No, that's not my school's motto. It's not even from my school's letterhead. It's a quotation from this article about Chinese students being expelled from American universities.
Before arriving here, I had some discussions with the man who turned out to be my boss. (It was sort of weird that this wasn't made clear in the interview process, don't you think?) Anyway, he was just over the moon about these students. They were fantastic and so mature and could do no wrong and were performing on the level of college juniors. Yadda yadda et cetera.
Now that I'm here, I disagree. Strongly. But that's not to say they are all terrible. Much of the issue is a bunch of 16-year-olds acting like 16-year-olds. Another major problem is their contempt for English, even though they have entered an English-language high school to prepare for English-language instruction at an American or Canadian university. My first week here, I was given a stamp to use for awarding students who "go above and beyond what's expected." An example of what would qualify was using English outside the classroom. When I heard that, I thought, "Really? That's worthy of a stamp?" And now, nine months later, I have never had reason to use the stamp even once.
I feel like I have four types of students. Type 1 is studying economics because his parents want him to. That's about 20% of my students. Type 2 is studying economics because he's been told he'll make a lot of money that way. That's about 40% of my students. Type 3 is studying economics because he's been told that's how he should signal that he's really smart. That's about 40% of my students. Type 4 is studying economics because he wants to learn economics. That's about, well, let's see, what's left over?
My boss has made the argument, "A Random Stranger, you're a bad teacher. All my students love economics and get 5s on the AP exams. Your students don't." Which is true, they don't (although my average student has above-average scores), so it's hard to argue with the conclusion that I'm a bad teacher. But in all the practice exams we did in class, 25% of what the students missed came from a lack of English proficiency. I've been telling my students for months that they need to commit to English, that the ship has sailed on this argument and they need to embrace the reality of their English-language education. They continually ignore me. My boss says his students don't have a problem with it. Why do his students study in English and mine refuse to? His actual answer was, "They know I care about them and I'd be disappointed in them."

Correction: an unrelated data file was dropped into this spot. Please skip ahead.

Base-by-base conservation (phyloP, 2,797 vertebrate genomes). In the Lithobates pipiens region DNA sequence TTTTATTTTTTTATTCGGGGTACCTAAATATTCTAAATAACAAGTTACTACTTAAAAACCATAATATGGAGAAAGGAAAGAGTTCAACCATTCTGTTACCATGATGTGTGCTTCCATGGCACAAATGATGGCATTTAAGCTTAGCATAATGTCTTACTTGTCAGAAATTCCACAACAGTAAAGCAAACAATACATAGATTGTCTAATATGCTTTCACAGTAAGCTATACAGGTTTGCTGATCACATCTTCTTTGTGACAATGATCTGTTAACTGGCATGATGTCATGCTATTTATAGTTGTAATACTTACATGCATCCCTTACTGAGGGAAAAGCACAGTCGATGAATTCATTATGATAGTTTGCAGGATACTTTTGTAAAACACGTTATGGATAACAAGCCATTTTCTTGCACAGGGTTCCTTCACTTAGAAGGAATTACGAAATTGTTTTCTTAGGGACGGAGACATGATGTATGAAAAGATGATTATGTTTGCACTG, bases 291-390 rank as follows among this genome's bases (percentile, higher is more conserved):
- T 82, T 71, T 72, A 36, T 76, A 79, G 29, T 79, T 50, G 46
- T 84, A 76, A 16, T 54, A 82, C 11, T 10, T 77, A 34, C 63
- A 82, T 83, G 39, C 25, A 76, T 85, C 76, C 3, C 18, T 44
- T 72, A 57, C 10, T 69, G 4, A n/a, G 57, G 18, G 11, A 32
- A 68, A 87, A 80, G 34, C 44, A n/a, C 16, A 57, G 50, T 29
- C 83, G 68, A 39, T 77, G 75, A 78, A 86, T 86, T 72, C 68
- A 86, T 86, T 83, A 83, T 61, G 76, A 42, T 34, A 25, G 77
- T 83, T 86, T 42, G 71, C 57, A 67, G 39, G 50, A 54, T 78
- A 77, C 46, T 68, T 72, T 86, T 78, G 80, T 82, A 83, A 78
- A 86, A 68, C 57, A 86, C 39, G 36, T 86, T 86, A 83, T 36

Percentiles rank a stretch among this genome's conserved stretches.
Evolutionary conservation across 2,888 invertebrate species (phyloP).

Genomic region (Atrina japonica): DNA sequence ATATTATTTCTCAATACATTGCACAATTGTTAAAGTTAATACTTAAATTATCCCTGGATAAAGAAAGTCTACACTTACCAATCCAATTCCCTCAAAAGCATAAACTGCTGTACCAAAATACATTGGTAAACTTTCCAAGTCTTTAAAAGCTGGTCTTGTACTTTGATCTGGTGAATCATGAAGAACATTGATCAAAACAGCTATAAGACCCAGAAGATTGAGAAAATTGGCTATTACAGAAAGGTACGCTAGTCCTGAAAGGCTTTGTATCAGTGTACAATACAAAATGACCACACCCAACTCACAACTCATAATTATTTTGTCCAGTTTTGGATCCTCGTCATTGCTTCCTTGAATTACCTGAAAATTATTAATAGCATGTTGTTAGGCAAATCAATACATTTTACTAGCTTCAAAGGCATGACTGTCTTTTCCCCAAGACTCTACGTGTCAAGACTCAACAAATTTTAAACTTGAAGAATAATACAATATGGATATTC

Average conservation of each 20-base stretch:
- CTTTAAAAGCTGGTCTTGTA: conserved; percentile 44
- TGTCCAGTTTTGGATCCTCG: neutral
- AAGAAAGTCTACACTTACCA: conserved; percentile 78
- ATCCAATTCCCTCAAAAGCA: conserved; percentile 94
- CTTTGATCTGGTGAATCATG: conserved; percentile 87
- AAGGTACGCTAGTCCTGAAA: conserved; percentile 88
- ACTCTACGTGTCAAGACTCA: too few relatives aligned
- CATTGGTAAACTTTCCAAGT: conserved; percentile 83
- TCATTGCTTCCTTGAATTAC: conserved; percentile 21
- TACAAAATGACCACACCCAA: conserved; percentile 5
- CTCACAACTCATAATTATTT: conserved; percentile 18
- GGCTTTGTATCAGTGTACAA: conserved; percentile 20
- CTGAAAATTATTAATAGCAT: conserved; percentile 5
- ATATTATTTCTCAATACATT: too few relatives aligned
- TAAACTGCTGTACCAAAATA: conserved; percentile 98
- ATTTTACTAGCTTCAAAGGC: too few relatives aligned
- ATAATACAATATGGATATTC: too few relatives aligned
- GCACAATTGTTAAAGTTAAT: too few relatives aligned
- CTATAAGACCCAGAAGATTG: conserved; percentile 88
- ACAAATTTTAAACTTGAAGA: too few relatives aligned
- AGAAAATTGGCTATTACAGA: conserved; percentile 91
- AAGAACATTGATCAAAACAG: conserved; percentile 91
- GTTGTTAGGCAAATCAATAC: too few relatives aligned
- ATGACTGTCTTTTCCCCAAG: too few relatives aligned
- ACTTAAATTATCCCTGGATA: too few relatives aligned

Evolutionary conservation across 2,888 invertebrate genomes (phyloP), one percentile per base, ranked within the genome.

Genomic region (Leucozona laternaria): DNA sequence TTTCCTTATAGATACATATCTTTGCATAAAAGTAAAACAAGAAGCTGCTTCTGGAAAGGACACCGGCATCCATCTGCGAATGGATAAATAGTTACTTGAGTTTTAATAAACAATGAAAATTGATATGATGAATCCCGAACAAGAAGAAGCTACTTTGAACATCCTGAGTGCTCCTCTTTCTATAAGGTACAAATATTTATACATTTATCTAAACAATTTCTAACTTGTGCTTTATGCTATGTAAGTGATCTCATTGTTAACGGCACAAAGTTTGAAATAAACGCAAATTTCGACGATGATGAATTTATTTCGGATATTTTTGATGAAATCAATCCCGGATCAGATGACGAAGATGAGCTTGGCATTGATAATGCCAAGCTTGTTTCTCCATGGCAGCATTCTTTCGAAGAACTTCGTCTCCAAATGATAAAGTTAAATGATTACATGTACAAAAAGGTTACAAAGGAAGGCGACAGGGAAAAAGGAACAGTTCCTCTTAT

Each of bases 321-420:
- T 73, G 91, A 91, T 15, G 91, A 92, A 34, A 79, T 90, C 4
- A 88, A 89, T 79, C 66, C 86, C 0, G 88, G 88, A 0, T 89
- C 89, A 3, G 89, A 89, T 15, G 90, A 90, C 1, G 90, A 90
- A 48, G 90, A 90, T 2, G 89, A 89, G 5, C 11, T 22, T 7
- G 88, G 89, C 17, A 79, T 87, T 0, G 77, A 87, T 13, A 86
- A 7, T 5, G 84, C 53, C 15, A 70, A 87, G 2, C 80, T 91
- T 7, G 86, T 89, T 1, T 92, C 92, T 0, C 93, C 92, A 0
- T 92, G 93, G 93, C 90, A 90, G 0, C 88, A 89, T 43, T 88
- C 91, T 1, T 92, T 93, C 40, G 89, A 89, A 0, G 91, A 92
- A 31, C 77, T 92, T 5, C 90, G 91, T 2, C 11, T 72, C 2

I've been using Greg Mankiw's textbook because it's what the school already had and it's not terrible. One of my best students has been reading exclusively from a Mandarin translation of Mankiw's book (probability that Mankiw is seeing any money from the sales of this translation: p less than zero). I continually tell my students to study in English. However, this student brought his book to me to tell me that Mankiw got something wrong. I said, "We'd need to look to see what Mankiw actually wrote." He said, "This is it right here." I asked, "Mankiw writes his textbooks in Mandarin?" It was then that he realized that he had the Mandarin book, not the English one.
The biggest change I'm going to make for next year is to clearly and forcefully, from the first day, specify acceptable behavior. I had been told these students were great. The reality is that they are very skilled at rote memorization and consequently perform extremely well on standardized tests. But they have been raised in a system that does not value academic integrity or curiosity. I must remove every chance of cheating, because they will all take it if it's available, and I must set stringent requirements because they are not self-motivated learners.